Russia ‘Tightening Screws’ on War Coverage
The Kremlin is “tightening the screws” on how media inside Russia can report on its war in Ukraine, media analysts say.
Moscow issued new directives to the media in late September, following Russia’s announcement of a partial military mobilization to try to bolster its troops.
Under the new regulations, media organizations must use only data and information from federal and regional executive bodies when reporting on mobilization efforts.
Failure to comply could result in news outlets being blocked or fined up to 5 million rubles (US $82,000), according to the Russian media regulator Roskomnadzor.
Russia has imposed a series of regulations on the media since it invaded Ukraine in February, including directives to call the war a “special operation,” and a new law penalizing spreading “false news” about the army. A violation of the latter carries a 15-year prison sentence.
Several news organizations ceased operations and others had licenses revoked, including Novaya Gazeta, whose editor, Dmitry Muratov, is the 2021 Nobel Peace laureate. Authorities on September 5 stripped Muratov’s independent news outlet of its license.
Others, including VOA and the BBC, saw access blocked to their Russian-language content.
“The authorities have continued tightening the screws as [they] attempt to establish a full control over the narrative of the war and the current situation in Russia as well as the world’s reaction to it,” wrote Gulnoza Said, the Europe and Central Asia program coordinator for the Committee to Protect Journalists (CPJ), in an email to VOA.
Amid mass protests across Russia against mobilization, at least 16 journalists have been briefly detained, and some have been convicted of taking part in unsanctioned rallies, according to CPJ and media reports.
Among those detained is Yulia Vishnevetskaya, a freelance journalist who contributes to Radio Free Europe/Radio Liberty (RFE/RL).
Vishnevetskaya was convicted of taking part in an unsanctioned rally after being arrested alongside protesters in Dagestan, RFE/RL reported. She was sentenced to five days in prison, her lawyer said Wednesday.
RFE/RL President Jamie Fly condemned the conviction, saying in a statement, “Yulia was only doing her job, reporting the truth for the Russian people.”
VOA’s email to the Russian Embassy in Washington, requesting comment, was returned as “undeliverable.” A woman who answered a phone call to the embassy said she did not know whom VOA should be referred to, but that she would provide an email address. She then ended the call.
The restrictions on Russia’s media add to an already repressive environment, analysts say.
According to media watchdog Reporters Without Borders (RSF), all media are subject to military censorship and, since the war, “almost all independent media have been banned, blocked and/or declared ‘foreign agents.’ ”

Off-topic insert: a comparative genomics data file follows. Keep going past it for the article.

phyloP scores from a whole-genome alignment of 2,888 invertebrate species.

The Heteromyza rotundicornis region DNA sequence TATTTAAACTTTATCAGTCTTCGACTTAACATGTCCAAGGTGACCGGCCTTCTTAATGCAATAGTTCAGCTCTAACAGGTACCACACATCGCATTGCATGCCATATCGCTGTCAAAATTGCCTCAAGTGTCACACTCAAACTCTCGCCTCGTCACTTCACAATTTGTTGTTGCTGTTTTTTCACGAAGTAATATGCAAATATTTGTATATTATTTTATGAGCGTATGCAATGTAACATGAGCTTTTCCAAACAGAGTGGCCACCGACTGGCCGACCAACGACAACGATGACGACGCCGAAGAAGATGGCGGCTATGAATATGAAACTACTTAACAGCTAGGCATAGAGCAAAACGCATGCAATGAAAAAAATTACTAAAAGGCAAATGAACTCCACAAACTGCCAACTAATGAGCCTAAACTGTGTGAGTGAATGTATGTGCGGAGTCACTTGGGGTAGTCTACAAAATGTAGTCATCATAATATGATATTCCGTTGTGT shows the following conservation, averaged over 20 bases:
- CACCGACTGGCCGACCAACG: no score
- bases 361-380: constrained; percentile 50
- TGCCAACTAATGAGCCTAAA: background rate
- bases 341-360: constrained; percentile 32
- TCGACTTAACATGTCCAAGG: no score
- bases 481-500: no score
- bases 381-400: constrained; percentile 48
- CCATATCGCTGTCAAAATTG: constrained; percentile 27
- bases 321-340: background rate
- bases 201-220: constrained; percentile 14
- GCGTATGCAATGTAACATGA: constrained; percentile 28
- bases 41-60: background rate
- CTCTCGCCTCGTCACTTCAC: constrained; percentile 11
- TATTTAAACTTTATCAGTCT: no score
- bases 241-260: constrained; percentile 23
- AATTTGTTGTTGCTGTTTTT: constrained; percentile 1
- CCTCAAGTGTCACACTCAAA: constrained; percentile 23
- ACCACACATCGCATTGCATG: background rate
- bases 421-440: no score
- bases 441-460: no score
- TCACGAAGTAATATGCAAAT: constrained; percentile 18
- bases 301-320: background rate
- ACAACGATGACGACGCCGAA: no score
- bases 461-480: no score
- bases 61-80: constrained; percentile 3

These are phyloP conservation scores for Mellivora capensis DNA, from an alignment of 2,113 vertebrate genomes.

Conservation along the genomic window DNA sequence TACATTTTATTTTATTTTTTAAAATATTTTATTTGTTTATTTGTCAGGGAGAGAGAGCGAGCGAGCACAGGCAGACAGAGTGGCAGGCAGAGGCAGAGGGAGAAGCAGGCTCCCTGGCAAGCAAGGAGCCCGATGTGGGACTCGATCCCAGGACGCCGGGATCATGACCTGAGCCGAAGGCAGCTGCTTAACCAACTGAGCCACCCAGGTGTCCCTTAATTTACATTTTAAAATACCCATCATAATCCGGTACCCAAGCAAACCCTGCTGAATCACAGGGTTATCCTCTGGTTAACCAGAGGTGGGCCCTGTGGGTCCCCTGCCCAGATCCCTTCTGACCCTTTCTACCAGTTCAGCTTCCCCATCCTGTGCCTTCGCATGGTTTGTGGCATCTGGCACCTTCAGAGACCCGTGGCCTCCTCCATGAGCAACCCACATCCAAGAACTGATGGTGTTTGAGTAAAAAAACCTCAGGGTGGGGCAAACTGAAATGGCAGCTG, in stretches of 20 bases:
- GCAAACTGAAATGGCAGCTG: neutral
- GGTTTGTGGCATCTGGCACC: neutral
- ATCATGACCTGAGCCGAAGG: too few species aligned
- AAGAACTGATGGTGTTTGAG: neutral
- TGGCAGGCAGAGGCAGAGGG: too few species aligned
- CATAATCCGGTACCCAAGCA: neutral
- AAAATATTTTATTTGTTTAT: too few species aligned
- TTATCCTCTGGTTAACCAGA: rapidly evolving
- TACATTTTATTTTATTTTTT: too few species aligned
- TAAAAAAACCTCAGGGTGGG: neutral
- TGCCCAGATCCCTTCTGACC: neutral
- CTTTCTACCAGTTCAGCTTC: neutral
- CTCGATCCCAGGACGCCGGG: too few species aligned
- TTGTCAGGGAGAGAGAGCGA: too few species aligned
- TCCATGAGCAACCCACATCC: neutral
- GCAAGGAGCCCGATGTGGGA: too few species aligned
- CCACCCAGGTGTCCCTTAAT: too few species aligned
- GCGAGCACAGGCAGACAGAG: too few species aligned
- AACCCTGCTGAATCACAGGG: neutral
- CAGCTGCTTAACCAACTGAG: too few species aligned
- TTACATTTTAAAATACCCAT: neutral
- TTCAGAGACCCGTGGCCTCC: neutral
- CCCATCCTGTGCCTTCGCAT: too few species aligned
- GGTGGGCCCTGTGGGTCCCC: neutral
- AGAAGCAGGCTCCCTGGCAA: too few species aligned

Russia ranks 155th out of 180 countries, where 1 has the best conditions for the media, on RSF’s Press Freedom Index.
Natalia Krapiva, a tech-legal counsel for the digital rights nonprofit Access Now, said the situation for press freedom in Russia has been “deteriorating” for years.
But the situation has escalated within the past two to three years, she told VOA.
The Kremlin in 2017 expanded its foreign agent law to include media, in response to the U.S. making Russian state media register under its Foreign Agent Registration Act (FARA).
Under FARA, companies under foreign government control must report activities to the U.S. Justice Department.
But under Russian law, foreign media outlets must label all content as having been produced by a “foreign agent.” Failure to comply results in fines and the possibility of criminal charges.
VOA and its sister network RFE/RL are among those listed as foreign agents.
In July 2022, Russia’s President Vladimir Putin signed a bill to expand the law to include anyone found to be “under foreign influence.” The amendment is due to go into effect on December 1, RFE/RL reported.
Krapiva said Russia’s foreign agent law created distrust of media among citizens.
“They are afraid that they might be somehow designated as foreign agents if they talk to journalists who are foreign agents or associated with media foreign agents, so definitely it created this chilling effect,” Krapiva said.
The increasingly strict regulations on war coverage have hindered access to credible news inside Russia.
In the first week of the invasion, authorities blocked access to at least eight Russian and several Ukrainian media outlets, and others suspended operations, according to Human Rights Watch.
At least 150 journalists fled Russia in the early part of the year, and within weeks of the new law on false news going into effect, authorities opened around 60 cases, Human Rights Watch research found.
The restrictions are bringing independent media to the brink of erasure, Krapiva said. The impact extends to Western media that rely on local reporters in Russia for information.
CPJ, which has been helping Russian journalists relocate since the start of the war, has seen an increase in requests for assistance since Putin announced the partial mobilization, Said told VOA.
“It’s very dangerous to be an independent journalist in Russia,” Said added. “We have seen many journalists who tried to report on anti-mobilization protests being detained, arrested and tried.”